For one, Vitamin C synthesis produces hydrogen peroxide—a reactive oxygen species that harms cells. By getting vitamin C from external sources, humans can avoid cell damage that results from synthesis. Moreover, we use vitamin C as a nutritional thermostat: when we don’t get enough of it, our bodies turn on the same system activated when we lack oxygen. Loss of vitamin C synthesis possibly helped our ancestors survive malaria, which has killed half of all humans. Vitamin C also counters the obesogenic quality of sugar; losing it might have helped our ancestors fatten up in scarce times.
The vomeronasal organ (VNO) is the most elusive vestige on this list. For animals in which it is fully functioning, the VNO is a pair of tubes located at the base of the nose that primarily detects pheromones. We know for sure that it is present in human embryos. The question is whether, like our tails, they telescope as we mature.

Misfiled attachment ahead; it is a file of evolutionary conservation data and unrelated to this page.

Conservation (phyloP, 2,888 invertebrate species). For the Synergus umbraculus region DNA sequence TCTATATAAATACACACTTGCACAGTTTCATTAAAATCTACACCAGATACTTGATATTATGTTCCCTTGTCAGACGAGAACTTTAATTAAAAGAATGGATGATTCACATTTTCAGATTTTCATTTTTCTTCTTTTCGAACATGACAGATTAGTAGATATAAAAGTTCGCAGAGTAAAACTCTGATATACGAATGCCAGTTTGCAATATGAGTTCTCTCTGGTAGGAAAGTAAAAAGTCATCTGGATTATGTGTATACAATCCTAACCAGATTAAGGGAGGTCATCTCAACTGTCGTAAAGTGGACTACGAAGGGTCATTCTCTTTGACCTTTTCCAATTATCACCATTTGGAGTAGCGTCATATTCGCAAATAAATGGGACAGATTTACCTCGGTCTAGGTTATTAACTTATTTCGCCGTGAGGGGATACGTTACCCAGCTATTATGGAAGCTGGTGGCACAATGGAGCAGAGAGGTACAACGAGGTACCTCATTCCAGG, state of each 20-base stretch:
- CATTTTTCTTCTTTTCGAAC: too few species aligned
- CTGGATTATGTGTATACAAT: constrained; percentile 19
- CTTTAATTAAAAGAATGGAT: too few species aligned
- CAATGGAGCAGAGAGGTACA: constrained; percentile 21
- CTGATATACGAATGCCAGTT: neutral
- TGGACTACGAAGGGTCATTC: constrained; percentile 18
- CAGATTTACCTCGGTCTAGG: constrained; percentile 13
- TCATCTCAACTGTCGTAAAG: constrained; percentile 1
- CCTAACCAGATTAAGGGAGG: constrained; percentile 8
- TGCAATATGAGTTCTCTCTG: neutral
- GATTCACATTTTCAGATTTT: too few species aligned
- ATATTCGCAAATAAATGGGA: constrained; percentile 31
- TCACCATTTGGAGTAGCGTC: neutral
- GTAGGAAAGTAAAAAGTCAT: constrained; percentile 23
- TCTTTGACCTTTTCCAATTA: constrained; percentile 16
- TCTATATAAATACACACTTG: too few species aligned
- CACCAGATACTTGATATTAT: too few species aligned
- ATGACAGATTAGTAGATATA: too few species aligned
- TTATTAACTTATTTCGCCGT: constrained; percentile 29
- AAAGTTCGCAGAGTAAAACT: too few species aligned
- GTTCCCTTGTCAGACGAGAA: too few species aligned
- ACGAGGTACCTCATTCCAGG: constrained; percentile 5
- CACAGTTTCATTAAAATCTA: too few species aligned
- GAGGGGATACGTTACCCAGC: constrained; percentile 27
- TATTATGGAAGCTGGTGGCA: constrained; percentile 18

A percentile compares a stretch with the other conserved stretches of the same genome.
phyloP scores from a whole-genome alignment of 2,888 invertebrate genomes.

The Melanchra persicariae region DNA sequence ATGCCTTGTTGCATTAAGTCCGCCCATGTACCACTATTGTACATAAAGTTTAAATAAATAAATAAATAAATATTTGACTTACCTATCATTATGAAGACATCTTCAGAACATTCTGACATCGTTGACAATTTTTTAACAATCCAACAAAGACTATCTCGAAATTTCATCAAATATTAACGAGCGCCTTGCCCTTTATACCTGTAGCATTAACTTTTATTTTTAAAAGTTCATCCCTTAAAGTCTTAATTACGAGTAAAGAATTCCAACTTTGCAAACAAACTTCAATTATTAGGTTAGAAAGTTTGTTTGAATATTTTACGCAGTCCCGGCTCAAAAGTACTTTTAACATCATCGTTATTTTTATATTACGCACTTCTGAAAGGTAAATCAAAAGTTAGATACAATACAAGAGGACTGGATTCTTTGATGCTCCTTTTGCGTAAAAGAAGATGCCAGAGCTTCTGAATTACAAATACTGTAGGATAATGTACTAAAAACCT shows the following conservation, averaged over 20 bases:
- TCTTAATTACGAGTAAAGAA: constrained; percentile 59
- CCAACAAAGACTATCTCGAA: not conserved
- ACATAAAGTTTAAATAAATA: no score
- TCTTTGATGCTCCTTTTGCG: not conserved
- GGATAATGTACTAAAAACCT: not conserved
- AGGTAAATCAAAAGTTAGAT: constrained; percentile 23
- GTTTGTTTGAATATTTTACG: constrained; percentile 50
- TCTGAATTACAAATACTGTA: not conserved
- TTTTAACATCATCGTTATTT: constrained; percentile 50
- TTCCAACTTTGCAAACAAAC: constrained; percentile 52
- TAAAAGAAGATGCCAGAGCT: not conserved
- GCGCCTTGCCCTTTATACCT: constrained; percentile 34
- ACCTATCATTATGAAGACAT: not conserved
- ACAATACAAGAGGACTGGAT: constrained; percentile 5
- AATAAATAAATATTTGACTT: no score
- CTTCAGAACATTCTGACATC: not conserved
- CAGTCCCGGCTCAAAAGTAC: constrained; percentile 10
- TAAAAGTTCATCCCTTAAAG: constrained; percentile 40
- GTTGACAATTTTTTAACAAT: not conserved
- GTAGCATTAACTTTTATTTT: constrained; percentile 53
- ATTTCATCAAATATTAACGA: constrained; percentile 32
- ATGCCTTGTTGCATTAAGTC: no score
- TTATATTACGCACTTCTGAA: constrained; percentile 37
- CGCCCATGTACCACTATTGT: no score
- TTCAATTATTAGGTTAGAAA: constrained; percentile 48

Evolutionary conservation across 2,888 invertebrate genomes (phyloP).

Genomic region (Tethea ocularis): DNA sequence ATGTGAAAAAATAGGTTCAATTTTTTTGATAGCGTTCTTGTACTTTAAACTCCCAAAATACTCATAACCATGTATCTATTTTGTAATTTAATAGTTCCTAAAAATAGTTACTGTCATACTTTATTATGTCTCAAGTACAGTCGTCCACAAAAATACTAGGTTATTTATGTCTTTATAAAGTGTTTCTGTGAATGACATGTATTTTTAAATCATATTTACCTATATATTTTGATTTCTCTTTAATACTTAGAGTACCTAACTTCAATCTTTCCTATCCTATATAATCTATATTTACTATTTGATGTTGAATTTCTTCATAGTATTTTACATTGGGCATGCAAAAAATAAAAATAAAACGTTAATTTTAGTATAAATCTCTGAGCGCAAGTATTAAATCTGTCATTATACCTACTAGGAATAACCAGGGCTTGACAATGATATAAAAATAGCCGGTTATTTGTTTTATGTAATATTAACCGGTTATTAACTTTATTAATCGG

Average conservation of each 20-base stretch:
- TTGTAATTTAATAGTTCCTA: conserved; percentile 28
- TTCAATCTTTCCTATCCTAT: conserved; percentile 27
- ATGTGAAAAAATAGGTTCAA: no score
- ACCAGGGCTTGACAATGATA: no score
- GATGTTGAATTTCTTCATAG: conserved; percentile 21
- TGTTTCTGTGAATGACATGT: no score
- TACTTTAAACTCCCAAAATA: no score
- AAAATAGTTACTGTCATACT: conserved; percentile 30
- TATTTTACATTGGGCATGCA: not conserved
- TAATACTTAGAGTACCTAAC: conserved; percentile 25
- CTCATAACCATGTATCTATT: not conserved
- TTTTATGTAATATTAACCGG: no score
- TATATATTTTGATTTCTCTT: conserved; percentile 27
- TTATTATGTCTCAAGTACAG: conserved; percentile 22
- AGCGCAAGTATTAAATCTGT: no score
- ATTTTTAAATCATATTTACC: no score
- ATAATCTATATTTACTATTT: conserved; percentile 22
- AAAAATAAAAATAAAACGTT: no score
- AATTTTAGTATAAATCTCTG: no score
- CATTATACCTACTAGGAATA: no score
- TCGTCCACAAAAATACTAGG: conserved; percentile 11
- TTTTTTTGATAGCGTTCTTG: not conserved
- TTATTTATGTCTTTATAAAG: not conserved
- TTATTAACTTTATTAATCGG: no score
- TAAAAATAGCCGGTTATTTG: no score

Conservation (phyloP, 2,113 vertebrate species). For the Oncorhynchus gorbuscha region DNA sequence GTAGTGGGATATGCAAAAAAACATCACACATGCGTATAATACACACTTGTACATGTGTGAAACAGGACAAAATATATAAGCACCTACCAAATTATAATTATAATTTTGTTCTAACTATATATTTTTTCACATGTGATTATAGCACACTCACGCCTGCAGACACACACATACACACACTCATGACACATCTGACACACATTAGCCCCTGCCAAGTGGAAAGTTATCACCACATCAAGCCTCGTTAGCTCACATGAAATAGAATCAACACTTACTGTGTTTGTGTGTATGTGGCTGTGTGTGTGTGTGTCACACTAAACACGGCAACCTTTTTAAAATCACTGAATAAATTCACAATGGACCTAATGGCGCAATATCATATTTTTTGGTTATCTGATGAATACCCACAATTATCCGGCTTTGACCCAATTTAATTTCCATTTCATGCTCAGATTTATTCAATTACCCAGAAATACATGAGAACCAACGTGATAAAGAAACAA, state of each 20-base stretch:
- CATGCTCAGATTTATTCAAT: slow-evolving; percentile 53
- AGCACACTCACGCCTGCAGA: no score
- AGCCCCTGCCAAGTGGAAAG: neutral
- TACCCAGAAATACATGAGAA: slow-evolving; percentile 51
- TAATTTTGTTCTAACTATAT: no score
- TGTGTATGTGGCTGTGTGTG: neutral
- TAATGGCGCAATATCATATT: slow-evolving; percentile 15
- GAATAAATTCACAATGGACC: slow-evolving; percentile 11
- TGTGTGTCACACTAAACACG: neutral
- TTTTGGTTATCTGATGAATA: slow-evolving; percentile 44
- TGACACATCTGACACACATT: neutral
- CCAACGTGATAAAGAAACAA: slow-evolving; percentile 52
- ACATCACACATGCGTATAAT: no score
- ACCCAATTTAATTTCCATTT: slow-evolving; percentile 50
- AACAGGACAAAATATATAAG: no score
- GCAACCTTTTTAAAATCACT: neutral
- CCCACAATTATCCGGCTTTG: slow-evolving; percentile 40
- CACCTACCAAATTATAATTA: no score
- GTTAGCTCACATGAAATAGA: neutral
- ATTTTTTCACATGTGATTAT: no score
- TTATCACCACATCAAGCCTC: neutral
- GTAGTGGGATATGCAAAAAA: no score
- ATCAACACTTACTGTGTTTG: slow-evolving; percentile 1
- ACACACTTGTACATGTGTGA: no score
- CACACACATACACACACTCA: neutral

Studies of the adult VNO have been erratic, with yeti-like variations in description of location, size, and even existence. These debates rage on with particular zest because the VNO’s existence is linked to the unresolved question of whether humans are sending each other a whole suite of covert social and sexual cues. These pheromones operate beyond our immediate senses, potentially shaping our attractions, moods, and basic bodily functions. We don’t know how large of a role these invisible chemicals play in our lives. While some may find it romantic to be governed by primal instincts, control freaks among us might revel in the thought that we exert more agency over our behaviors than most other mammals. Our strongest evidence for human pheromones is the syncing of menses.
In general, it doesn’t appear that there are active nerves or genes related to VNO function in humans. In fact, most of the evidence for a functional VNO comes from research conducted in the 1990s by a group from Utah. Coincidentally, funding for their research came from a corporation that makes personal care products containing steroids that Monti-Bloch and his colleagues claimed the VNO could detect—pheromones that would turn your date on. Their results have never been replicated.